Fabiola Zerpa, Eric Martin and Patricia Laya, Bloomberg News
EnergiesNet.com 01 29 2024
Venezuelan President Nicolas Maduro’s backsliding on his promise of free and fair elections is likely to prompt the return of some US sanctions, though the Biden administration will probably refrain from imposing the stiffest penalties related to oil, according to analysts.
Maduro has jailed aides to the opposition presidential candidate, María Corina Machado, and Venezuela’s top court last week upheld a ban against her and others holding office. That dimmed the glimmer of hope that Maduro would face real competition in his quest for reelection this year.
Yet the US, which suspended sanctions last year after Maduro committed to a democratic process, has plenty of incentives to continue negotiating with the Venezuelan leader and to keep more lenient policy in place, experts say.
“From the Biden administration’s perspective, sanctions were not working in the first place,” said David Voght, managing director at IPD Latin America, an energy research group.
And easing sanctions, he said, has “achieved certain key wins.”
Maduro is allowing the US to send undocumented migrants on flights back to Venezuela, helping President Joe Biden take a tougher stance on immigration in an election year. And Venezuelan oil driller PDVSA is boosting exports directly to US ports now that restrictions have been lifted on its sales, helping keep oil prices in check and providing support, even if modestly, to its economy.
On Friday, Venezuela’s top court closed the path for Machado to run for president this year, putting the Biden administration in the awkward position of deciding whether to reinstate sanctions it had suspended to support free and fair elections.
Some experts say it’s likely that Biden will choose a half-measure to punish Maduro for Venezuela’s antidemocratic moves, perhaps reimposing sanctions on gold exports or restricting only new oil production deals. One person familiar with the process said that the US could partially reimpose sanctions on oil production by limiting licenses and only allowing for some projects but not all to continue, short of the total ban that existed before October.
Neither move would be a significant blow to Maduro in the short term, but they would allow Biden to show he’s taking action. It would also give some leeway until a final date for presidential elections is set. Venezuela’s government has agreed with the opposition the country will go to the polls in the second half of 2024. Yet, this might further delay the financing from the international banking system that’s crucial for local oil firms.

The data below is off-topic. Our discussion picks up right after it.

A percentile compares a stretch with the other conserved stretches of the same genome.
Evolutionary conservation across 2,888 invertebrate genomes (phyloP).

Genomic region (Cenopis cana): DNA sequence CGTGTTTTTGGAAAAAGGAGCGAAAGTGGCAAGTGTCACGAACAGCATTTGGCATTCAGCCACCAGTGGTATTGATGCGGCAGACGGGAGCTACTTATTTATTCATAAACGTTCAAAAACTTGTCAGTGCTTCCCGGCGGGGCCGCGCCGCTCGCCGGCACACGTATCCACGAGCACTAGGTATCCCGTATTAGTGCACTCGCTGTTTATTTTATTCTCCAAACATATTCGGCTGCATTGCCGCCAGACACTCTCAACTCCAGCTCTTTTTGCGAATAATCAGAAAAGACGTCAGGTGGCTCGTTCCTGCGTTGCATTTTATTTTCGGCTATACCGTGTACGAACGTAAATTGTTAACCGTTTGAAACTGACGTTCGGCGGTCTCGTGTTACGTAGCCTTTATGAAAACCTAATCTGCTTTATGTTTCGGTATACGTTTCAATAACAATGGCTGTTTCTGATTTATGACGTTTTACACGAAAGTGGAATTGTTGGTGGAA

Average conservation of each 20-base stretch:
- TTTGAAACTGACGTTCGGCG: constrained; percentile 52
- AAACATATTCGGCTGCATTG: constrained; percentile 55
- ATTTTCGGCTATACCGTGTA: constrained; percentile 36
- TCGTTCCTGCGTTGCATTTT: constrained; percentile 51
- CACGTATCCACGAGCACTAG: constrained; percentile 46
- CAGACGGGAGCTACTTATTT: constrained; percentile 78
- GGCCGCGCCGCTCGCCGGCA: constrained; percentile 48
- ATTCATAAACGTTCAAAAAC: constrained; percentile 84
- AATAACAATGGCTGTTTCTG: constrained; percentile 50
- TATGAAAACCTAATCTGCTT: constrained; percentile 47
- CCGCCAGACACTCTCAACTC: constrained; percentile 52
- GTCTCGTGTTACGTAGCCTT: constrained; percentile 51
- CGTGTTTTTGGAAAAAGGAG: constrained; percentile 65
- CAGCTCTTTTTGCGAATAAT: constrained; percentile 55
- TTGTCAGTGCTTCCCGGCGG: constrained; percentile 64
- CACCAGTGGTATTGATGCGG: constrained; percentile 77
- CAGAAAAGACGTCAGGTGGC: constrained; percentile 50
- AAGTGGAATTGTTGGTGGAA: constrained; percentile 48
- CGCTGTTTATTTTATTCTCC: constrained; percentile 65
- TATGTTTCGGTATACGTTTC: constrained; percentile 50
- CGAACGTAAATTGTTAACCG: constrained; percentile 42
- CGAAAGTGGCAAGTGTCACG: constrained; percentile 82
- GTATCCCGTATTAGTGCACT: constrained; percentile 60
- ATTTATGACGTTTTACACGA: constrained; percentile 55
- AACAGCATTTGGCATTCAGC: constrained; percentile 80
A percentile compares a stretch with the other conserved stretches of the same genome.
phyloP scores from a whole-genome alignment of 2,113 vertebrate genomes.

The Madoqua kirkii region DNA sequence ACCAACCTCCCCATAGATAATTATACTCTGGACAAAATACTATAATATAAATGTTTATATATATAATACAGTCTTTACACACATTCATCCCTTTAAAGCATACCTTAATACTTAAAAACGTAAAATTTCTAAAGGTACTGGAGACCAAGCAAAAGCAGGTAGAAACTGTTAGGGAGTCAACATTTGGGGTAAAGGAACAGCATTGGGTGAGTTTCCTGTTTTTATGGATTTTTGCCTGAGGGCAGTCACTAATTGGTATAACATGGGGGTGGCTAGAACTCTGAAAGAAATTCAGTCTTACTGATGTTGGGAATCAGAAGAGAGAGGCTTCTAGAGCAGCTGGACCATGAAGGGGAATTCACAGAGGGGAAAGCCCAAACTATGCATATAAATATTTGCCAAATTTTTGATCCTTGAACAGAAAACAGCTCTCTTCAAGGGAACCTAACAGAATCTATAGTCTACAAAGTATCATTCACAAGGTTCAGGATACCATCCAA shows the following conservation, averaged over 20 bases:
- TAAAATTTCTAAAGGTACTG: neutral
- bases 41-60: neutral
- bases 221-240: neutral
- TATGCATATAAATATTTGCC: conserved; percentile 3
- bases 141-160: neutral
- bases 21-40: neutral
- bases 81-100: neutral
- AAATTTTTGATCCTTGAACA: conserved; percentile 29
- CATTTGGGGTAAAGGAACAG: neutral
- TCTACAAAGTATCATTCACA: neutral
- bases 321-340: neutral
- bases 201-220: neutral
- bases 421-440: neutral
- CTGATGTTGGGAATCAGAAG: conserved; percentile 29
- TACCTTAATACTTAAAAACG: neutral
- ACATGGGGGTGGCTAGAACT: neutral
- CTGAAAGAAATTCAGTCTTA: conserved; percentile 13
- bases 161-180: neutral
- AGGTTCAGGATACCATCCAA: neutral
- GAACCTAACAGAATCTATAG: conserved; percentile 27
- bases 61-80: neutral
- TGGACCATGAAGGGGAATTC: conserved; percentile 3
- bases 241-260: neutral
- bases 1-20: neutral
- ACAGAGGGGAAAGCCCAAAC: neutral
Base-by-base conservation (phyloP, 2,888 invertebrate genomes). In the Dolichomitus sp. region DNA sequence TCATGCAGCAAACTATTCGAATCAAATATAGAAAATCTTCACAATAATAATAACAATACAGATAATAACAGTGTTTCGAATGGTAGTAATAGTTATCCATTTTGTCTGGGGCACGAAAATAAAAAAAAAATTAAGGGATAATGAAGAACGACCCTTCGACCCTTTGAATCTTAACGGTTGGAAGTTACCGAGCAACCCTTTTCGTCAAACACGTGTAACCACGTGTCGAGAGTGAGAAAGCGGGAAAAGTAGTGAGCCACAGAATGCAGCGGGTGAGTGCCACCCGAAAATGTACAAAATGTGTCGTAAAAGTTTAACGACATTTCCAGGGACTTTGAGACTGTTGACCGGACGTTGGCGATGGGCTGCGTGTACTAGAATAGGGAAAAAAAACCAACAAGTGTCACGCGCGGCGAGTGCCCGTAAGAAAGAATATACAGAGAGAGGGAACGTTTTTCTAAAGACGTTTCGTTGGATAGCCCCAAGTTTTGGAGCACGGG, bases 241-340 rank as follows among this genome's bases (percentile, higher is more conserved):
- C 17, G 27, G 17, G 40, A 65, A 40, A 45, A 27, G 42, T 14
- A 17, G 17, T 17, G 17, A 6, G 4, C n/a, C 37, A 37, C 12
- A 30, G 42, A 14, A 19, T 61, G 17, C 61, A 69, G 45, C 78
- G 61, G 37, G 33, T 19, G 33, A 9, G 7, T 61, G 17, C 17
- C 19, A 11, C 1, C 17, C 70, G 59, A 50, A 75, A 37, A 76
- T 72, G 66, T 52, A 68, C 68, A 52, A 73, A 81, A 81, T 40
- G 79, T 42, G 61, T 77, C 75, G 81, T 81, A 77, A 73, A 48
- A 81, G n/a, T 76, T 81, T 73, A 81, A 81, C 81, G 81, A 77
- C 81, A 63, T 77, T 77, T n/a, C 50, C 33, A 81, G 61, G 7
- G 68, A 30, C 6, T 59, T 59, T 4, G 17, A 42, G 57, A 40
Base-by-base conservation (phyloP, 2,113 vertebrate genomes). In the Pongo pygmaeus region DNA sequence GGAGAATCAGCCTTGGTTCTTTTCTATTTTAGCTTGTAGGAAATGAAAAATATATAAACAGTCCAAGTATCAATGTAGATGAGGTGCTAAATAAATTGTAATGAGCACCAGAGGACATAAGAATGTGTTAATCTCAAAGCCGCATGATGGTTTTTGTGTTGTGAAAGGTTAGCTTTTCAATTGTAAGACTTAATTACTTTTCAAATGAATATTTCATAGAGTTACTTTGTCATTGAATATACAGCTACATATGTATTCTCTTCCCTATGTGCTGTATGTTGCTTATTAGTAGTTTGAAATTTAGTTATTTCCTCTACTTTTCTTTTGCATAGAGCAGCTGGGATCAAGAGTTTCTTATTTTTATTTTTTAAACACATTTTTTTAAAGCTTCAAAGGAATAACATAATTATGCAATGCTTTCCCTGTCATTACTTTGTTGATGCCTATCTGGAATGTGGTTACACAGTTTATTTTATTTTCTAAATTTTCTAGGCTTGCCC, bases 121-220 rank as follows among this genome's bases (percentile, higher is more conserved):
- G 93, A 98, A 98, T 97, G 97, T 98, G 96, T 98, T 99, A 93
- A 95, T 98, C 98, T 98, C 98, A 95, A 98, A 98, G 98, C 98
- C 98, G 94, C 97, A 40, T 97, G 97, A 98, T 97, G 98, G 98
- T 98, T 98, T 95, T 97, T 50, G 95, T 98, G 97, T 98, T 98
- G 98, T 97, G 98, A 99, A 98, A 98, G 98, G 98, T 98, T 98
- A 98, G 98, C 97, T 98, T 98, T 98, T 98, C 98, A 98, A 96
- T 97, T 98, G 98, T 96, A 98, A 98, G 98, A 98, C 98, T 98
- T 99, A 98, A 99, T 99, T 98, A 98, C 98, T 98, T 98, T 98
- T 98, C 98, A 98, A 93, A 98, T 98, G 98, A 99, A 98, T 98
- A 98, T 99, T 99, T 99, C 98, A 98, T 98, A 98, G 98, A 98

“It is highly unlikely that the Biden administration will reimpose the same oil sanctions scheme that existed” previously, said Francisco Monaldi, a fellow in Latin American energy policy at Rice University’s Baker Institute for Public Policy.
“Most probably the US will end the gold license as a first warning expecting that an opposition agreement for a presidential candidate is reached before April, when the oil license expires,” he added. A ban on state-owned gold miner Minerven was imposed in 2019 to prevent lucrative sales that keep the military loyal to Maduro.
The State Department on Saturday said that the US is reviewing its sanctions policy toward Venezuela.
No decisions regarding Venezuela’s sanctions have been taken yet, and the Biden administration expects to complete its review within days, according to people familiar with the process, who asked not to be identified without permission to speak publicly. The National Security Council and Treasury Department on Sunday declined to provide additional comment.
Following Friday’s Supreme Court ruling, the Venezuelan opposition and the US government are likely evaluating whether the court’s action is final or if there’s a way to negotiate with the Maduro regime for Machado to be included in the election, or for the opposition to accept a replacement candidate, said Mark Feierstein, the US National Security Council’s senior director for western-hemisphere affairs in the Obama administration.
“I think the administration is hopeful that negotiations will continue between them and the regime,” said Feierstein, now a senior adviser at the US Institute of Peace.
Oil Sanctions Unlikely
Even if Venezuela is no longer as significant an oil player as it had been previously, the US has reasons to ensure the country remains a supplier. A partial re-imposition of sanctions not related to oil would leave energy major Chevron Corp. free to keep sending oil shipments to US refineries and increasing its output. The San Ramon, California-based firm has more than doubled its production during 2023, and plans to drill this year.
European firms like Eni SpA and Repsol SA are currently producing oil and gas, with operations secured by comfort letters extended by the US Treasury Department’s Office of Foreign Assets Control. A partial reimposing of sanctions would not affect their business. PDVSA, Chevron, Eni and Repsol didn’t immediately reply to requests for comment.
Trading firms have also approached Venezuela to restart direct purchases. Any halt in ongoing talks with the international banking system to reestablish financing for the sector because of the recent political squabble will further delay efforts to increase output.
“There’s potential for a partial reimposition of sanctions to signal that the US is serious, but negotiations can continue,” Feierstein said. “The mining one is the easiest to do, and the limits on financial transactions were more harmful to US investors than Venezuela. Oil is the most serious one, and I’d be surprised if they did that immediately.”
bloomberg.com 01 28 2024